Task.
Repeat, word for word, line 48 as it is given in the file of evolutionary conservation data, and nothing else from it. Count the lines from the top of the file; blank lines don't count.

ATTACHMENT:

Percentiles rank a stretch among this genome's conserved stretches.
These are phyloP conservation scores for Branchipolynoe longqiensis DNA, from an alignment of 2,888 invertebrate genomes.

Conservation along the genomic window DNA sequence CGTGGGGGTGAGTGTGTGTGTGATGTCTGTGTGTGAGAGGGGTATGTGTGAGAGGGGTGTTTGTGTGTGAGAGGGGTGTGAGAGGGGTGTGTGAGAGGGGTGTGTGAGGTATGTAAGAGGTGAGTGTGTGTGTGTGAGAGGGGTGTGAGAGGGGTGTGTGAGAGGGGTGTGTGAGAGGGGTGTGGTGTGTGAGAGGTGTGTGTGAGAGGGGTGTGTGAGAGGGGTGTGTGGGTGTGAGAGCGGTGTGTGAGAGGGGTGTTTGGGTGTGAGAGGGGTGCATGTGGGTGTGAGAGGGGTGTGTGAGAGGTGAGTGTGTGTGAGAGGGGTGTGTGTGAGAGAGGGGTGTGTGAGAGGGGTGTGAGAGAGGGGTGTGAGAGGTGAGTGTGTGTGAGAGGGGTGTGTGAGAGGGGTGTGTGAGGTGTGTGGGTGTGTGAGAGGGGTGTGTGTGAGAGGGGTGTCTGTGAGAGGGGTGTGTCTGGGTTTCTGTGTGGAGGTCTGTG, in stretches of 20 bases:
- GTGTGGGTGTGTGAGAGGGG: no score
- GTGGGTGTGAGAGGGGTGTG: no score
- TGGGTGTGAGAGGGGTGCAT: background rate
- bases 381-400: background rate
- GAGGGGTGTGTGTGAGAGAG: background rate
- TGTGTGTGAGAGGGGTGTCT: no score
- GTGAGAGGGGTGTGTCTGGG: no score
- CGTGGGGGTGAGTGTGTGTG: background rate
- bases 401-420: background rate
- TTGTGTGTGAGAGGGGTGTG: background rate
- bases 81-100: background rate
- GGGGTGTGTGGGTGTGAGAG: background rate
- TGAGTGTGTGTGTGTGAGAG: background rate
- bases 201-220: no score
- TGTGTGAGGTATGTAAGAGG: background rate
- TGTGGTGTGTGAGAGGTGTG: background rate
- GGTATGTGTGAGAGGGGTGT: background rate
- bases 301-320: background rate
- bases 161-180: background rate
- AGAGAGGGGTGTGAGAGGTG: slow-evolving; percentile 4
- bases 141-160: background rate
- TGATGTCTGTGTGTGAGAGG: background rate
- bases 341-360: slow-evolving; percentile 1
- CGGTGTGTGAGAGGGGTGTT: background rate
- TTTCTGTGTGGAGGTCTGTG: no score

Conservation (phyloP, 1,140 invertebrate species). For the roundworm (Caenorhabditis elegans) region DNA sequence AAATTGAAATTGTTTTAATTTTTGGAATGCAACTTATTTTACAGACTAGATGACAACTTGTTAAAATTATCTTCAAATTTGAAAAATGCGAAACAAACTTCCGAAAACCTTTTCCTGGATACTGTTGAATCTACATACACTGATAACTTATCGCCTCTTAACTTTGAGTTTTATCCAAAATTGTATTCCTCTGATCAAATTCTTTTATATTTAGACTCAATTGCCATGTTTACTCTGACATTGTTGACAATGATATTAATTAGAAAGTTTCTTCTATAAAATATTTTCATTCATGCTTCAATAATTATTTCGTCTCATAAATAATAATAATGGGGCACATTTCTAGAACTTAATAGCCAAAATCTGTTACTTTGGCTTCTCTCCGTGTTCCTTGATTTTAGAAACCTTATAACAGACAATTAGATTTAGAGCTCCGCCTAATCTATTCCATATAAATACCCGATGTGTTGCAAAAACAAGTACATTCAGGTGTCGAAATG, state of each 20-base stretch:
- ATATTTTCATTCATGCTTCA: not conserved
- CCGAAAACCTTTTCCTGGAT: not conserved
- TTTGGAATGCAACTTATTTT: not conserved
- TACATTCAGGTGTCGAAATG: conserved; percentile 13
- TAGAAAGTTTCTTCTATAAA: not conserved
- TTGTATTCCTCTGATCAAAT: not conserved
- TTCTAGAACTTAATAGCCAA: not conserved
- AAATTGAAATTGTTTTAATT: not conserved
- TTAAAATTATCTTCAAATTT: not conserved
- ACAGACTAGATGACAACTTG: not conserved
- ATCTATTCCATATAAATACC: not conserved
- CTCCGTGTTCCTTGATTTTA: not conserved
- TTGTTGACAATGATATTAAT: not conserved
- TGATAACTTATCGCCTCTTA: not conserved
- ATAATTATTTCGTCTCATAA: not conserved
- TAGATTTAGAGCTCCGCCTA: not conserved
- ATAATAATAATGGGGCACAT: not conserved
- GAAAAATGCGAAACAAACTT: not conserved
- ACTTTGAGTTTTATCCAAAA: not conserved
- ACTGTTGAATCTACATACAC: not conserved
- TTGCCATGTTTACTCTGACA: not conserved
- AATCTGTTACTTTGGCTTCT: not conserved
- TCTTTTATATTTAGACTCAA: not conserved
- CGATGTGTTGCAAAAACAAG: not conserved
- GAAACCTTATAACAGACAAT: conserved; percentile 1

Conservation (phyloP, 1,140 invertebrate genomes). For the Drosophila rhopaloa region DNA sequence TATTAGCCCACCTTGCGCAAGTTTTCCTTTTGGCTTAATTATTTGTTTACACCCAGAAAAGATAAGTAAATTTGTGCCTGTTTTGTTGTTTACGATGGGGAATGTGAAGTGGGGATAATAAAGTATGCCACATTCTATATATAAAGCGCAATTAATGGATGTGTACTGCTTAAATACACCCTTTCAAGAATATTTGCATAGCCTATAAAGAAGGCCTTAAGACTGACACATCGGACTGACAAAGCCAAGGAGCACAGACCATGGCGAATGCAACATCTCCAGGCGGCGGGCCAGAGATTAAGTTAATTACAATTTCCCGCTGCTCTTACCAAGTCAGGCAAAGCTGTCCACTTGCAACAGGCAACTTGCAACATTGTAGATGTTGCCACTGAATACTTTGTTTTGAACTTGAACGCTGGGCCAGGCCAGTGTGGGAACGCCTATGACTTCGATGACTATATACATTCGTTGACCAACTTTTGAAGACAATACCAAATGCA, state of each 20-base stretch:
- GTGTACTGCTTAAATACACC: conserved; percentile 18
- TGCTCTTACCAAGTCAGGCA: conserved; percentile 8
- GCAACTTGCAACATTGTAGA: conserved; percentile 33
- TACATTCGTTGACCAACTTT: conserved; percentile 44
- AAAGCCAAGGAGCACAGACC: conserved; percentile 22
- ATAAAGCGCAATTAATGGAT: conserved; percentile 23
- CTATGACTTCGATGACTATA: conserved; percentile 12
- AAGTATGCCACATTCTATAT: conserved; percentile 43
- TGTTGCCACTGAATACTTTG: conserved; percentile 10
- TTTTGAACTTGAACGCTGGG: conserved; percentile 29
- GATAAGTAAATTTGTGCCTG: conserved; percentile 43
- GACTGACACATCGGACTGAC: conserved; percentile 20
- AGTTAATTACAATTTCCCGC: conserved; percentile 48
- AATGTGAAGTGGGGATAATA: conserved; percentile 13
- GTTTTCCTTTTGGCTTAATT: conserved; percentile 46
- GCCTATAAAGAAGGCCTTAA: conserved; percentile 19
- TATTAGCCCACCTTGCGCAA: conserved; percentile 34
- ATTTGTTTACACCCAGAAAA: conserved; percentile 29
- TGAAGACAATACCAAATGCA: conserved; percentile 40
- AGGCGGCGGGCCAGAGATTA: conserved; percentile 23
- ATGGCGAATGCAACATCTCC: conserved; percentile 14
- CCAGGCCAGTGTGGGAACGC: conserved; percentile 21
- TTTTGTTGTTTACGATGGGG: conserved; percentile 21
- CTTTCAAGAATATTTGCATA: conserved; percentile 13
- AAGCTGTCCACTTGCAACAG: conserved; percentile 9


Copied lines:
- ACTTTGAGTTTTATCCAAAA: not conserved